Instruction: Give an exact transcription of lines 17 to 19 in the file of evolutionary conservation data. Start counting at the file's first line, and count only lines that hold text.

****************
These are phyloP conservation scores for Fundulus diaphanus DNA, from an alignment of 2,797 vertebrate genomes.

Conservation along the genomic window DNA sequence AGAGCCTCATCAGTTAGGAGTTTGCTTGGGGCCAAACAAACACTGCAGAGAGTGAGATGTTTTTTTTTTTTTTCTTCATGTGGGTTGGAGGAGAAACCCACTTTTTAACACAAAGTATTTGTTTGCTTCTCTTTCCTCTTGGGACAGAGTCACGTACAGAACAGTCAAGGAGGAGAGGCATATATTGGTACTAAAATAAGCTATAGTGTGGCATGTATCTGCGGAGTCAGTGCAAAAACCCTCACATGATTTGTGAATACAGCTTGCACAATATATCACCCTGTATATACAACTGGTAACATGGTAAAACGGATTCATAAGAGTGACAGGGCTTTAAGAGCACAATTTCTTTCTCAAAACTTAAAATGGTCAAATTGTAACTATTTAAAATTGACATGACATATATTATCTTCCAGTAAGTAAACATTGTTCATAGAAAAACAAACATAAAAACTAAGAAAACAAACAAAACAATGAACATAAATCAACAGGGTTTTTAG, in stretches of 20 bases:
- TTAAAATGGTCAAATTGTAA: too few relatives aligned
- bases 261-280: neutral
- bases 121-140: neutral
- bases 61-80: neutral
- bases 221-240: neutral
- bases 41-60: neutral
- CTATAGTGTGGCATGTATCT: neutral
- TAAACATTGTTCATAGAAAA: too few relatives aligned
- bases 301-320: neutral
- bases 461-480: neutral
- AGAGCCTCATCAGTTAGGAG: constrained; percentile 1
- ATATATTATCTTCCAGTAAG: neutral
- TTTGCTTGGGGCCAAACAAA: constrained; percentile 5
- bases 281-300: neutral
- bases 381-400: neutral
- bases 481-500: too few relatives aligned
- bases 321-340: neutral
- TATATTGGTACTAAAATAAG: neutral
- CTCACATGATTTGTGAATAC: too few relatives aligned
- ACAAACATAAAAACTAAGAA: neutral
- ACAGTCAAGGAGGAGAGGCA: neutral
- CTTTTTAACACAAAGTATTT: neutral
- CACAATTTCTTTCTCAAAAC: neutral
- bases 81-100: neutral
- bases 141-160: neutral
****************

- bases 381-400: neutral
- bases 481-500: too few relatives aligned
- bases 321-340: neutral